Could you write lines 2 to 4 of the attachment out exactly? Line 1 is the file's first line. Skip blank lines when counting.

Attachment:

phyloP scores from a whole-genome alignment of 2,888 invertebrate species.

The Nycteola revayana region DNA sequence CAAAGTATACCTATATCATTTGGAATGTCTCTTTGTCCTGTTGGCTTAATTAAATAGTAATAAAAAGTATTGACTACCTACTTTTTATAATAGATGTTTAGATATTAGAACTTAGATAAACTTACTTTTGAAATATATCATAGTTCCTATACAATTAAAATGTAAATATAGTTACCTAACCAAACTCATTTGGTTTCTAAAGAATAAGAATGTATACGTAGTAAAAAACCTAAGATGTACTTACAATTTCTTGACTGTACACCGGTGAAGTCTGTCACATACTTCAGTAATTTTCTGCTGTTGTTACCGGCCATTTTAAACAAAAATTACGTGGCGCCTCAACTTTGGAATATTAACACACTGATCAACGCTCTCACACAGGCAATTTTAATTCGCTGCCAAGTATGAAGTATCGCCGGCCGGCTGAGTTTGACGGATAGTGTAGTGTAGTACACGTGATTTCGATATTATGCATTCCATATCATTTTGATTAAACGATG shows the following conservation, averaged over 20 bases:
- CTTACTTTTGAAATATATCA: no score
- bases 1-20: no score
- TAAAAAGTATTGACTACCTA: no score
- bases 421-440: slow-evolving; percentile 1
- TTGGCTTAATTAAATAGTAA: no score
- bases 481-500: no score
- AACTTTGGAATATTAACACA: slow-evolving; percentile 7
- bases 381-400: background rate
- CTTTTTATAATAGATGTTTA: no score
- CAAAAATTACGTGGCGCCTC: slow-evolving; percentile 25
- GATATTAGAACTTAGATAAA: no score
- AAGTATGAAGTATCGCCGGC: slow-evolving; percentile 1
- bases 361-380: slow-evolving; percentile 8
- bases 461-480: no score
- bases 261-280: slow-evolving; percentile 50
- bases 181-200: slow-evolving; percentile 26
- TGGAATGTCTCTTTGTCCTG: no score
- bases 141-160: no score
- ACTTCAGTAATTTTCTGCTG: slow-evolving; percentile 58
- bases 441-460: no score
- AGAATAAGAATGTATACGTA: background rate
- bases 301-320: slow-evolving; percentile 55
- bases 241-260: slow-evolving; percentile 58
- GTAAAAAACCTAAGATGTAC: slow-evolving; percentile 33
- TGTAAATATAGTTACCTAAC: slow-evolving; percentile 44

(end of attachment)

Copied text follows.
The Nycteola revayana region DNA sequence CAAAGTATACCTATATCATTTGGAATGTCTCTTTGTCCTGTTGGCTTAATTAAATAGTAATAAAAAGTATTGACTACCTACTTTTTATAATAGATGTTTAGATATTAGAACTTAGATAAACTTACTTTTGAAATATATCATAGTTCCTATACAATTAAAATGTAAATATAGTTACCTAACCAAACTCATTTGGTTTCTAAAGAATAAGAATGTATACGTAGTAAAAAACCTAAGATGTACTTACAATTTCTTGACTGTACACCGGTGAAGTCTGTCACATACTTCAGTAATTTTCTGCTGTTGTTACCGGCCATTTTAAACAAAAATTACGTGGCGCCTCAACTTTGGAATATTAACACACTGATCAACGCTCTCACACAGGCAATTTTAATTCGCTGCCAAGTATGAAGTATCGCCGGCCGGCTGAGTTTGACGGATAGTGTAGTGTAGTACACGTGATTTCGATATTATGCATTCCATATCATTTTGATTAAACGATG shows the following conservation, averaged over 20 bases:
- CTTACTTTTGAAATATATCA: no score
- bases 1-20: no score